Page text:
We consider the phase retrieval problem of reconstructing a $n$-dimensional real or complex signal $\mathbf{X}^{\star}$ from $m$ (possibly noisy) observations $Y_\mu = | \sum_{i=1}^n \Phi_{\mu i} X^{\star}_i/\sqrt{n}|$, for a large class of correlated real and complex random sensing matrices $\mathbf{\Phi}$, in a high-dimensional setting where $m,n\to\infty$ while $\alpha = m/n=\Theta(1)$. First, we derive sharp asymptotics for the lowest possible estimation error achievable statistically and we unveil the existence of sharp phase transitions for the weak- and full-recovery thresholds as a function of the singular values of the matrix $\mathbf{\Phi}$. This is achieved by providing a rigorous proof of a result first obtained by the replica method from statistical mechanics. In particular, the information-theoretic transition to perfect recovery for full-rank matrices appears at $\alpha=1$ (real case) and $\alpha=2$ (complex case). Secondly, we analyze the performance of the best-known polynomial time algorithm for this problem -- approximate message-passing -- establishing the existence of a statistical-to-algorithmic gap depending, again, on the spectral properties of $\mathbf{\Phi}$. Our work provides an extensive classification of the statistical and algorithmic thresholds in high-dimensional phase retrieval for a broad class of random matrices.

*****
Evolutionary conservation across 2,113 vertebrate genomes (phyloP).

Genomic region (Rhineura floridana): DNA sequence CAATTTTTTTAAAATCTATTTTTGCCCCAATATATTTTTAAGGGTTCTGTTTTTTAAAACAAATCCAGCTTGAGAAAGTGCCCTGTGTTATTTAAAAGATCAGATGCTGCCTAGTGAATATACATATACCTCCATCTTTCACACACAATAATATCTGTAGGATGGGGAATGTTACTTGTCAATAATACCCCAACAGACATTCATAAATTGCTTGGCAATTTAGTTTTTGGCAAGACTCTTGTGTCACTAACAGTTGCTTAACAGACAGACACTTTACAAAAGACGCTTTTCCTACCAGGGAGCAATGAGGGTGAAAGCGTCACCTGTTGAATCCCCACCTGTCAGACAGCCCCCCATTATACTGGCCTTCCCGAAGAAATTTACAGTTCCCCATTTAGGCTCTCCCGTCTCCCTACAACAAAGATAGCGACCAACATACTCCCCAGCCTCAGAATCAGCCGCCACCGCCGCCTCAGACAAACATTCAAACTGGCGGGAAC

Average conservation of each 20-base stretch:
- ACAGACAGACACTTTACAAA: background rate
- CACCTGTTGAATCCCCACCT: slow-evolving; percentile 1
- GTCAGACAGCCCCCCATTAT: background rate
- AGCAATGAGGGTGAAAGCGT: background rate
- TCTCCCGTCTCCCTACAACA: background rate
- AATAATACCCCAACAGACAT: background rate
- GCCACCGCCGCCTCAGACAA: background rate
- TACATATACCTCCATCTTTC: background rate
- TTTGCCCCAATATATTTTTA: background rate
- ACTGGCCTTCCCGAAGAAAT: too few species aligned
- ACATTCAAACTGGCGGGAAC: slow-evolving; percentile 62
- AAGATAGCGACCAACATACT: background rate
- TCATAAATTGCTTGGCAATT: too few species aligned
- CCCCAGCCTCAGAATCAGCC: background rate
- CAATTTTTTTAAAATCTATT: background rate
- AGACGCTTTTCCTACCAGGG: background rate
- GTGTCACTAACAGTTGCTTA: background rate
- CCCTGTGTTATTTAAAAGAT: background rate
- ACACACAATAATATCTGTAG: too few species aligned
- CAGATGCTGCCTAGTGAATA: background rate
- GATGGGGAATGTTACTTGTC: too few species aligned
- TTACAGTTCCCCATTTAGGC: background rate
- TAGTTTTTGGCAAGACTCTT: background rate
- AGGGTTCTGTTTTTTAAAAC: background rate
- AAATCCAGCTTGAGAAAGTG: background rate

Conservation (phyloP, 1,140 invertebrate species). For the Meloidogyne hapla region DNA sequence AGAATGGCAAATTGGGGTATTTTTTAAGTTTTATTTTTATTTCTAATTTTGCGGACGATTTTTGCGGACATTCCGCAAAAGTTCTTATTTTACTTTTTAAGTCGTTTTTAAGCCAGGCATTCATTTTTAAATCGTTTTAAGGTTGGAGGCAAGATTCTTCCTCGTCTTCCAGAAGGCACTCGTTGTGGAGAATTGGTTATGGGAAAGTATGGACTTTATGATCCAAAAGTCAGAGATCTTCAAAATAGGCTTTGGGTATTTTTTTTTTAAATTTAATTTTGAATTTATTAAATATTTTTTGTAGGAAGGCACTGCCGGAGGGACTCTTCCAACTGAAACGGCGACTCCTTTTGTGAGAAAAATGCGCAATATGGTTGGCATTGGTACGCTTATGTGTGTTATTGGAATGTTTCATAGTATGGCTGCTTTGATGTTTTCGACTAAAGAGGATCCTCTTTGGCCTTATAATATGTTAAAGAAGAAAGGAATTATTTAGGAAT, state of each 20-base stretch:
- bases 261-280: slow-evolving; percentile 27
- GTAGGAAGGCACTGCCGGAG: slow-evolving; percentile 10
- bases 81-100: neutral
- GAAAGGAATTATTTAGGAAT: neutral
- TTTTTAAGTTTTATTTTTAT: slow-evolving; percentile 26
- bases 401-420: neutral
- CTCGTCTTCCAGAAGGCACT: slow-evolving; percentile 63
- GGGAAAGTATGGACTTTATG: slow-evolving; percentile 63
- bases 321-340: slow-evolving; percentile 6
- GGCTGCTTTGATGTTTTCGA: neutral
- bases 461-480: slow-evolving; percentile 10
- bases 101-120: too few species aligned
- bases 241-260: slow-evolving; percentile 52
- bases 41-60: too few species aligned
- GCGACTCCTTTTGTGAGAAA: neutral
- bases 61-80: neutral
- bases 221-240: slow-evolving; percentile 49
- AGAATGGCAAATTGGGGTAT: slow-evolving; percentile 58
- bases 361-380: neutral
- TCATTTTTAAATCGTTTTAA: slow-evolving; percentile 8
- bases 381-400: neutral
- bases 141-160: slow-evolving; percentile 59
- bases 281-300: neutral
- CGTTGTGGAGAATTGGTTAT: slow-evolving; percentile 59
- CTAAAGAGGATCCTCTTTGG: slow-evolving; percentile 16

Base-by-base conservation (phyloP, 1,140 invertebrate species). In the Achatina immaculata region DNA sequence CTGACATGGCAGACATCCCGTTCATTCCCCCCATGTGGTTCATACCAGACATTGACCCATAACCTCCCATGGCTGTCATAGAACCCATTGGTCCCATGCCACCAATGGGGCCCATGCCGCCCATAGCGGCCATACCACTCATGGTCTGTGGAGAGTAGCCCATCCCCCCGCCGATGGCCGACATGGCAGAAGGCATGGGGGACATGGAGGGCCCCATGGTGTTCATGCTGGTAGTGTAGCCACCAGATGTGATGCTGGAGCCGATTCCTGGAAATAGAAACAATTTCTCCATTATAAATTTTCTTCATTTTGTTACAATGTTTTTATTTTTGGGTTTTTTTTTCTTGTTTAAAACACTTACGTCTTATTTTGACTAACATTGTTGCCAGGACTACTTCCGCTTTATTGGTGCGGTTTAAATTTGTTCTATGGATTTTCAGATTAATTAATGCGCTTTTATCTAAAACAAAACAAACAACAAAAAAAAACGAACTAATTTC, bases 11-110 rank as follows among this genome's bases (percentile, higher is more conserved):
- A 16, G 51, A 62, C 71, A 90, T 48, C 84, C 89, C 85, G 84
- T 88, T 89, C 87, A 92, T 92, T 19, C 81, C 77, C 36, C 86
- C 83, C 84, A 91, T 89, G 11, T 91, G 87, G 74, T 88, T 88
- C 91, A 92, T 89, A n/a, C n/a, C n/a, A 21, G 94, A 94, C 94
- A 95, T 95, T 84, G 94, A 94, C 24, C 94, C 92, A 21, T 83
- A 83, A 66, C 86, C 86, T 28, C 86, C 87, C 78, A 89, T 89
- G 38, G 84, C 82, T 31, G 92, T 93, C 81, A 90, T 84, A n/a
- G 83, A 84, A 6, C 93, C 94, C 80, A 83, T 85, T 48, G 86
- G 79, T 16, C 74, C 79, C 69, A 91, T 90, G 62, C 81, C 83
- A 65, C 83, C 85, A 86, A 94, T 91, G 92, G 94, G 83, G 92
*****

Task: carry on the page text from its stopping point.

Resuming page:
Speakers: Bruno Loureiro, Antoine Maillard, Florent Krzakala, Lenka Zdeborová